- TOP PLAYERSOffensePABLO S. TORRE | August 20, 2012
- TAMPA BAY buccaneersENEMY lines WHAT A RIVAL COACH SAYSJune 28, 2012
- Faces in the CrowdJune 11, 2001
YOU CAN'T WIN 'EM
ROCK 'N' WILT
Wilt chamberlain, the University of Kansas' tall basketball player, may have a weakness, but Nebraska Coach Jerry Bush is willing to join the legions today who are convinced it is not perceptible.
Bush tried to kindle his own team—and perhaps upset Wilt's basketball rhythm—with the help of Nebraska's 100-piece marching band the other night. "Brahms, Bach and Sousa have to go," Bush decreed. In place of Stars and Stripes Forever and the Washington Post March, Bush persuaded the band to play Riff Interlude, When the Saints Go Marching In and Rock Around the Clock.
Bush made one disastrous miscalculation. He failed to note from scouting reports that Chamberlain's favorite pastime—after shooting baskets and driving his car—is listening to his collection of more than 100 records, mostly jump. More observant fans detected that the beat was backfiring during the pregame warmup. Chamberlain's sizable left foot was beating a strong tap-tap-tap to the jump music. By tipoff time, Wilt was rocking. He rolled in 26 points by game's end, and Kansas had a comfortable 69-54 victory.
"Man, I went for that heavy beat in a big way," Wilt said after the game as he signed autographs for Lincoln's small fry. "You know, I got quite a few rock 'n' roll records myself." Bush and his Cornhuskers found out too late. But they have done basketball a slight service by proving one more way not to stop Chamberlain.
IN WINTER SLUMBER
These wintry days a white shawl of snow covers the rolling contours of the Inverness golf course. Inside the nearly empty clubhouse only a skeleton staff is on duty to dust the furniture and trophies while occasionally in a dim corner of the banquet room two elderly members will be hunched over their game of gin rummy as a third stands by to kibitz. Inverness seems to be in deep, silent hibernation, but there is a restless twitching to its slumber, and the nearby city of Toledo (Glass Capital of the World) feels it. In just four months Inverness will be the eager, frenetic host to the U.S. Open golf championship.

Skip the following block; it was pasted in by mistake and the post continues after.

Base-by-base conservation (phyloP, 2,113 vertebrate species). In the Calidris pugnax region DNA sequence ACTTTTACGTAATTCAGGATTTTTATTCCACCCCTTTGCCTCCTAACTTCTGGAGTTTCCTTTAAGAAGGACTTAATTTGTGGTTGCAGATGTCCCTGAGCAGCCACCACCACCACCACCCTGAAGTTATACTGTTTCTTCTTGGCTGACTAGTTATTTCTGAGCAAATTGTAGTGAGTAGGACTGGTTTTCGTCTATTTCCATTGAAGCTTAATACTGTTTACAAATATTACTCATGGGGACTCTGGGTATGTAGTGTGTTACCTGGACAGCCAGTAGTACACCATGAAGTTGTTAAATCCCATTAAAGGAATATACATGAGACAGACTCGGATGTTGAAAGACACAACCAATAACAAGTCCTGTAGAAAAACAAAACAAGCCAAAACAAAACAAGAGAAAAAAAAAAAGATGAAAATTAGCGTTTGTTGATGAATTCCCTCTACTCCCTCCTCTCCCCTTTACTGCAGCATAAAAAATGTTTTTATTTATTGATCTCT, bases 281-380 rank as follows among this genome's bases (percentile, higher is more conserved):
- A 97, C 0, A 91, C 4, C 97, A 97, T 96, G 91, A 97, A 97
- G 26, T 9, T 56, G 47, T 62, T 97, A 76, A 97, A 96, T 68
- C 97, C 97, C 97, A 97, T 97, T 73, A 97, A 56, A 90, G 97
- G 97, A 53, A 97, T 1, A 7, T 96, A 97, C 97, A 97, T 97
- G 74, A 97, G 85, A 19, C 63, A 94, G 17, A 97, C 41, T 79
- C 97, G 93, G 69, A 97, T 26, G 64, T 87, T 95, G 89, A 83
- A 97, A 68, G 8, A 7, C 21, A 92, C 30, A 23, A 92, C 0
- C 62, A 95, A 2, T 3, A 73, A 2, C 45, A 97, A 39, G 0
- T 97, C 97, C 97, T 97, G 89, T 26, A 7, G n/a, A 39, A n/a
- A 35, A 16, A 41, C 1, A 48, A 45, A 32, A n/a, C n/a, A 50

Scratch the average Toledo businessman, and you will scratch a member of this or that "committee for the national open." One group of committeemen have already sold $62,000 worth of tickets with the help of bookies, taxi drivers, bankers and brokers, and they expect to peddle another $60,000 worth to large corporations who will pass them out to their good customers or anyone else they may want to butter up. Other committees are painting signboards and scoreboards, distributing posters for store windows (no self-respecting Toledo store would be without one), selling ads for the program and otherwise making sure that the 1957 Open will be the greatest boon to Toledo since the creation of Lake Erie.
A 57-year-old broker named James J. Secor kindled this flaming civic desire. Three years ago after 30 personal visits to USGA officials he landed the open for Toledo. Then he drafted 250 of the city's business peers—fellows like Robert A. Stranahan, Jr. (sparkplugs) and Jules Lippman (textile leather)—to man the 22 committees. "You got to work to make an open a success," explained Secor, who has had to abandon his leisurely winter routine of playing bridge, shooting a few duck and fishing for bass in southern waters. "You can't sit on your tail and wait for people to come to you. And you've got to appeal to the public. They're the ones that pay the freight. How do you appeal to the public? Well, you put up plenty of ladies' rest rooms right on the course—no standing in line. Another thing you do is put up major league scoreboards, call out the United States Marines, sell beer for 20 cents, anything that'll give the public a better time out there on the course."